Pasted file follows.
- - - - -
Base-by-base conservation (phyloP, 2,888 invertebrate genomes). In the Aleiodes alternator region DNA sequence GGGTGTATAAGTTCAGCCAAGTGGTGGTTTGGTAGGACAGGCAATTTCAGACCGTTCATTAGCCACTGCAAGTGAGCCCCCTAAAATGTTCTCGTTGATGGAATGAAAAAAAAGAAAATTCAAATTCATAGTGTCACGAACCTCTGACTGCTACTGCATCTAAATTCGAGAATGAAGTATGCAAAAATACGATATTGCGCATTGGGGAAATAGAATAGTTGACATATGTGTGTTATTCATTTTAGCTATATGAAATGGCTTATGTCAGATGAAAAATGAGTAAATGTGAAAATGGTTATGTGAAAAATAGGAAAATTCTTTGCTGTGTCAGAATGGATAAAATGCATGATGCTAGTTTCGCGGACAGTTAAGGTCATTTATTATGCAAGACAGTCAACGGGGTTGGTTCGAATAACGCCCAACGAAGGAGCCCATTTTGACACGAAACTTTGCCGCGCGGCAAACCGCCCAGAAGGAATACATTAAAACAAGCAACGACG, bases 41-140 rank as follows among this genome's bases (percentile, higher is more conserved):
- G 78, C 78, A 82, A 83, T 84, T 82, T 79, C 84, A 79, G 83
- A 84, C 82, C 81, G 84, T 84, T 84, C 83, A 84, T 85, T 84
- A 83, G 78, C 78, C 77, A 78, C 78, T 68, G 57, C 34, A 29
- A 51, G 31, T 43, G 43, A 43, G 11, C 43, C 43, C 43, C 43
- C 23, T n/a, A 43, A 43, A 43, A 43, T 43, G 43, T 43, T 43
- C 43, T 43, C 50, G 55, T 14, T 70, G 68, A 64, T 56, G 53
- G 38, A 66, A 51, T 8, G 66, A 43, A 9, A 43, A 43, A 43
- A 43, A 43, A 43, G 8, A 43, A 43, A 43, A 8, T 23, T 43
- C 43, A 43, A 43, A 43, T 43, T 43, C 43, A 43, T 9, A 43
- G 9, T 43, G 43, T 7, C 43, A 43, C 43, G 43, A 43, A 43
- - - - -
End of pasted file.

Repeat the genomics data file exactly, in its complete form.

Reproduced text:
Base-by-base conservation (phyloP, 2,888 invertebrate genomes). In the Aleiodes alternator region DNA sequence GGGTGTATAAGTTCAGCCAAGTGGTGGTTTGGTAGGACAGGCAATTTCAGACCGTTCATTAGCCACTGCAAGTGAGCCCCCTAAAATGTTCTCGTTGATGGAATGAAAAAAAAGAAAATTCAAATTCATAGTGTCACGAACCTCTGACTGCTACTGCATCTAAATTCGAGAATGAAGTATGCAAAAATACGATATTGCGCATTGGGGAAATAGAATAGTTGACATATGTGTGTTATTCATTTTAGCTATATGAAATGGCTTATGTCAGATGAAAAATGAGTAAATGTGAAAATGGTTATGTGAAAAATAGGAAAATTCTTTGCTGTGTCAGAATGGATAAAATGCATGATGCTAGTTTCGCGGACAGTTAAGGTCATTTATTATGCAAGACAGTCAACGGGGTTGGTTCGAATAACGCCCAACGAAGGAGCCCATTTTGACACGAAACTTTGCCGCGCGGCAAACCGCCCAGAAGGAATACATTAAAACAAGCAACGACG, bases 41-140 rank as follows among this genome's bases (percentile, higher is more conserved):
- G 78, C 78, A 82, A 83, T 84, T 82, T 79, C 84, A 79, G 83
- A 84, C 82, C 81, G 84, T 84, T 84, C 83, A 84, T 85, T 84
- A 83, G 78, C 78, C 77, A 78, C 78, T 68, G 57, C 34, A 29
- A 51, G 31, T 43, G 43, A 43, G 11, C 43, C 43, C 43, C 43
- C 23, T n/a, A 43, A 43, A 43, A 43, T 43, G 43, T 43, T 43
- C 43, T 43, C 50, G 55, T 14, T 70, G 68, A 64, T 56, G 53
- G 38, A 66, A 51, T 8, G 66, A 43, A 9, A 43, A 43, A 43
- A 43, A 43, A 43, G 8, A 43, A 43, A 43, A 8, T 23, T 43
- C 43, A 43, A 43, A 43, T 43, T 43, C 43, A 43, T 9, A 43
- G 9, T 43, G 43, T 7, C 43, A 43, C 43, G 43, A 43, A 43